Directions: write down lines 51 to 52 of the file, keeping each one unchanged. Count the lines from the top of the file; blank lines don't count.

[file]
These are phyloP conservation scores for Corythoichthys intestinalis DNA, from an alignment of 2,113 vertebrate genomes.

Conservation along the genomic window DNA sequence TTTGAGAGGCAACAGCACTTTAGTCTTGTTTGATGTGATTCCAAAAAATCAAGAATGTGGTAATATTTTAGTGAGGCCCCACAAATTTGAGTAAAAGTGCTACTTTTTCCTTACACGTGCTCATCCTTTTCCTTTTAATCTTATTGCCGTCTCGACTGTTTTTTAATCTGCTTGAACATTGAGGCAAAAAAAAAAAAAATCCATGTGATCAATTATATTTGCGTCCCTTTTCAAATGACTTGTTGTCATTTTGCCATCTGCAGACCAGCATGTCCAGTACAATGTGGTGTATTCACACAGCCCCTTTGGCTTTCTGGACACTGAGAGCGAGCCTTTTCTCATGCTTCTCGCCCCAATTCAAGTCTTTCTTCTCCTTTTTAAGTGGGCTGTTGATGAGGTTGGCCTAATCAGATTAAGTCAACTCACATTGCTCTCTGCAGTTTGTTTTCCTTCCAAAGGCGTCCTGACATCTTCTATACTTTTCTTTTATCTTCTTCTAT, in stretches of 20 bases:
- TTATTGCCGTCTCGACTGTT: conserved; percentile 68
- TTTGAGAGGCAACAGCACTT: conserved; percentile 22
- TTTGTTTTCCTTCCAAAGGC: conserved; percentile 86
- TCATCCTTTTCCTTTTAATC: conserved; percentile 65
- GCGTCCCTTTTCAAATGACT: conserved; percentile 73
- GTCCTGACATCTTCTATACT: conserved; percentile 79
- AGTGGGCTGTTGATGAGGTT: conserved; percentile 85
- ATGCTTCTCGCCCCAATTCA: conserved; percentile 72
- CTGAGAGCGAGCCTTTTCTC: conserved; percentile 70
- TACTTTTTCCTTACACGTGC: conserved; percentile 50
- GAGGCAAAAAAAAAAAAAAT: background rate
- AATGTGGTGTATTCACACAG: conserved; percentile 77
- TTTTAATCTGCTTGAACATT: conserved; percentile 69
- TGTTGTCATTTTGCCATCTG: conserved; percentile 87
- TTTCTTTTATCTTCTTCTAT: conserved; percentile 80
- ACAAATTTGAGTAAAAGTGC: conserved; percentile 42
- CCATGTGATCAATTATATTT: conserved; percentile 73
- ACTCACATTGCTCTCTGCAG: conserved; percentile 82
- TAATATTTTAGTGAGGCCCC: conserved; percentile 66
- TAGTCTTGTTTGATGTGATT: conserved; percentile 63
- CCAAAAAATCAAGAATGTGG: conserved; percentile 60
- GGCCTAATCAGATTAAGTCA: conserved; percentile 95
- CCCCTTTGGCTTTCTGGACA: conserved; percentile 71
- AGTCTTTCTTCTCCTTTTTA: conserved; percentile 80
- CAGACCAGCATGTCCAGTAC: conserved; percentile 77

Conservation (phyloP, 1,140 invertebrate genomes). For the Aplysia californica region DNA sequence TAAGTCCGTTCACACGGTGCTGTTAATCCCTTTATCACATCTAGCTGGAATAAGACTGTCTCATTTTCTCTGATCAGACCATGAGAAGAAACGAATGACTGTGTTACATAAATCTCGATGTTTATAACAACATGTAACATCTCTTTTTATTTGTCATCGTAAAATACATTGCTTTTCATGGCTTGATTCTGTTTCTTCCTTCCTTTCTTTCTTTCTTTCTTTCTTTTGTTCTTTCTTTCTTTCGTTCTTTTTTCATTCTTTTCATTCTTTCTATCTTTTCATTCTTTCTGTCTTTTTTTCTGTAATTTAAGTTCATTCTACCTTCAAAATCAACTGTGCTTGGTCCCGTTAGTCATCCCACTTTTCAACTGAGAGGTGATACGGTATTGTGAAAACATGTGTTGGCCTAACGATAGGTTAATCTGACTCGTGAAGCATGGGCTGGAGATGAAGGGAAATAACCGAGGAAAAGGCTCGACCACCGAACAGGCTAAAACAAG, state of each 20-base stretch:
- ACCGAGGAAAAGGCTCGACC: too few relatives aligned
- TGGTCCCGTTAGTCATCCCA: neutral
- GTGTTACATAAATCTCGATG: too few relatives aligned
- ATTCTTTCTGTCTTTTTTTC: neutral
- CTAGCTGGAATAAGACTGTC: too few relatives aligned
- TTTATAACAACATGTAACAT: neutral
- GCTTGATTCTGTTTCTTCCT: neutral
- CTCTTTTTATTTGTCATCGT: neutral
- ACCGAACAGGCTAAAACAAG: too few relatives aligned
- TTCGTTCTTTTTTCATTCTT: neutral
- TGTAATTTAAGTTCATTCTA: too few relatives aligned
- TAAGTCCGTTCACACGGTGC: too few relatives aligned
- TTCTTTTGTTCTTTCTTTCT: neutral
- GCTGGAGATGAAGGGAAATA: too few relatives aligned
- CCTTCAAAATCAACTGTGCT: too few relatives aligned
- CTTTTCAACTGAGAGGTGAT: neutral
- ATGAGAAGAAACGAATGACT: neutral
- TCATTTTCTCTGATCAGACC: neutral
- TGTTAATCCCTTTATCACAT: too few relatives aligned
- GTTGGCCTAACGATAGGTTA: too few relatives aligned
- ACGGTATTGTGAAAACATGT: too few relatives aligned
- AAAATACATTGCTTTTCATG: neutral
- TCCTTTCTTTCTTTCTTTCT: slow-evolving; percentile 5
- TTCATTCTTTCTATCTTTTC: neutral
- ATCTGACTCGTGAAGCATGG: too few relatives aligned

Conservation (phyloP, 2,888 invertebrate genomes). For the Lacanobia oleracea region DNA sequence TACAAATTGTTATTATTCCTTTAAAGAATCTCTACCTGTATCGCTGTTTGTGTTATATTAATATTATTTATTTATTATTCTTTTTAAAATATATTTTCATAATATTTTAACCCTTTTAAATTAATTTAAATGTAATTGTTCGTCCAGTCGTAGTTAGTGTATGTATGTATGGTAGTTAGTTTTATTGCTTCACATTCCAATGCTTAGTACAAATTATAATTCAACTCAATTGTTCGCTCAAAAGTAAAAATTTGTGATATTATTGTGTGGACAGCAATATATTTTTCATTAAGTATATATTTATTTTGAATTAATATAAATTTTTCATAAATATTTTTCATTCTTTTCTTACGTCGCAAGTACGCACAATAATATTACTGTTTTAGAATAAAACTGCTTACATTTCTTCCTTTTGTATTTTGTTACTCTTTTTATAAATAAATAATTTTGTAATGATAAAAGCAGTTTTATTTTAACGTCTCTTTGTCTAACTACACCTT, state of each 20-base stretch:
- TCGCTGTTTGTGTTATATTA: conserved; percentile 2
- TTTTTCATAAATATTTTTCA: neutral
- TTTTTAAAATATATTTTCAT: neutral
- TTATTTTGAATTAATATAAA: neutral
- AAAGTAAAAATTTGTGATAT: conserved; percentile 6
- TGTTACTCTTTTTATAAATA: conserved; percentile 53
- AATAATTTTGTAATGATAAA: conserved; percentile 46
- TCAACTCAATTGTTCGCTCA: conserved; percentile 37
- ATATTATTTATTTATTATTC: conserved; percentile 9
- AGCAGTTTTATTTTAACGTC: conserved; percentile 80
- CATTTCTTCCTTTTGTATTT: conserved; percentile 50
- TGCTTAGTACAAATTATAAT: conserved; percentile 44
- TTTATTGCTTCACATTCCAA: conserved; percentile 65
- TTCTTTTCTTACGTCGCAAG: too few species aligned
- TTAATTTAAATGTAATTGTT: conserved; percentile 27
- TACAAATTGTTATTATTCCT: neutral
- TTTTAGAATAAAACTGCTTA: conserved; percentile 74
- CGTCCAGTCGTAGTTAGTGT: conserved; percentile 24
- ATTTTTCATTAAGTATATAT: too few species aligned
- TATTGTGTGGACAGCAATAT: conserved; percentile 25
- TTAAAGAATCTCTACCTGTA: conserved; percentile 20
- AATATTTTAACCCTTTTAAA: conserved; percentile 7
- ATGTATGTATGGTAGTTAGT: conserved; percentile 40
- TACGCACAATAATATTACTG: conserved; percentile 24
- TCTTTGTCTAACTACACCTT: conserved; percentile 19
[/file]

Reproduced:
- TCCTTTCTTTCTTTCTTTCT: slow-evolving; percentile 5
- TTCATTCTTTCTATCTTTTC: neutral